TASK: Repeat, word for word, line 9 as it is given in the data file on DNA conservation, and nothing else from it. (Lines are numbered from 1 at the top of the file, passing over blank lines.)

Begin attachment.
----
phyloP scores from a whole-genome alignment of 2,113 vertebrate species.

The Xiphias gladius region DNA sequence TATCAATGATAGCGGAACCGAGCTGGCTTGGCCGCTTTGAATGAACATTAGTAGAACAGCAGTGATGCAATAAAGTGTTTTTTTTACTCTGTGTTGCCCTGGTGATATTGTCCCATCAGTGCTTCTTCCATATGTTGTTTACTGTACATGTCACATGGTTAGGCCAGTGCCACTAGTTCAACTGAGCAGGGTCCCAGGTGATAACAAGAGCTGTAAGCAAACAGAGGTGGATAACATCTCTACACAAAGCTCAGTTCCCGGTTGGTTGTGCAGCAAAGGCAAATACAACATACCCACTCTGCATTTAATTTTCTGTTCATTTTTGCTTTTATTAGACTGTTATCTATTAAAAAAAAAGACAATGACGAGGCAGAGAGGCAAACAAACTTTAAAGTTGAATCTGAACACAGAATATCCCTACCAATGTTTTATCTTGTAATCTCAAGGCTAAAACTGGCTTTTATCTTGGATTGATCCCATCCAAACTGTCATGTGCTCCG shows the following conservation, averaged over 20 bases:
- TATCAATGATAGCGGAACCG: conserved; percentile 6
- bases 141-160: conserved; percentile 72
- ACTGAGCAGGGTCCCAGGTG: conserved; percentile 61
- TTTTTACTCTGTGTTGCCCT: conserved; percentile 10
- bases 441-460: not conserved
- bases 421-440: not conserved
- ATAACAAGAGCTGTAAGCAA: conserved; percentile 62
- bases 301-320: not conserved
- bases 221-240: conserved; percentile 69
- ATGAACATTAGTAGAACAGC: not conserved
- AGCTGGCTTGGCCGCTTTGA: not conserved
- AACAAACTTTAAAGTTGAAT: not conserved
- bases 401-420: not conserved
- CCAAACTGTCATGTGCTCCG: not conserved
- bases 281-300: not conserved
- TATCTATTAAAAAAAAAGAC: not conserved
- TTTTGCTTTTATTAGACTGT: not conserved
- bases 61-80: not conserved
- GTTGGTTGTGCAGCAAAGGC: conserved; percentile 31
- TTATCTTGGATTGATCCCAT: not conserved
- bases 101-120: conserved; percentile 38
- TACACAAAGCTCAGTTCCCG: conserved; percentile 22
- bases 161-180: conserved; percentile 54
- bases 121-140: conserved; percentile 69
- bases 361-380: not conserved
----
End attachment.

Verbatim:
- ATAACAAGAGCTGTAAGCAA: conserved; percentile 62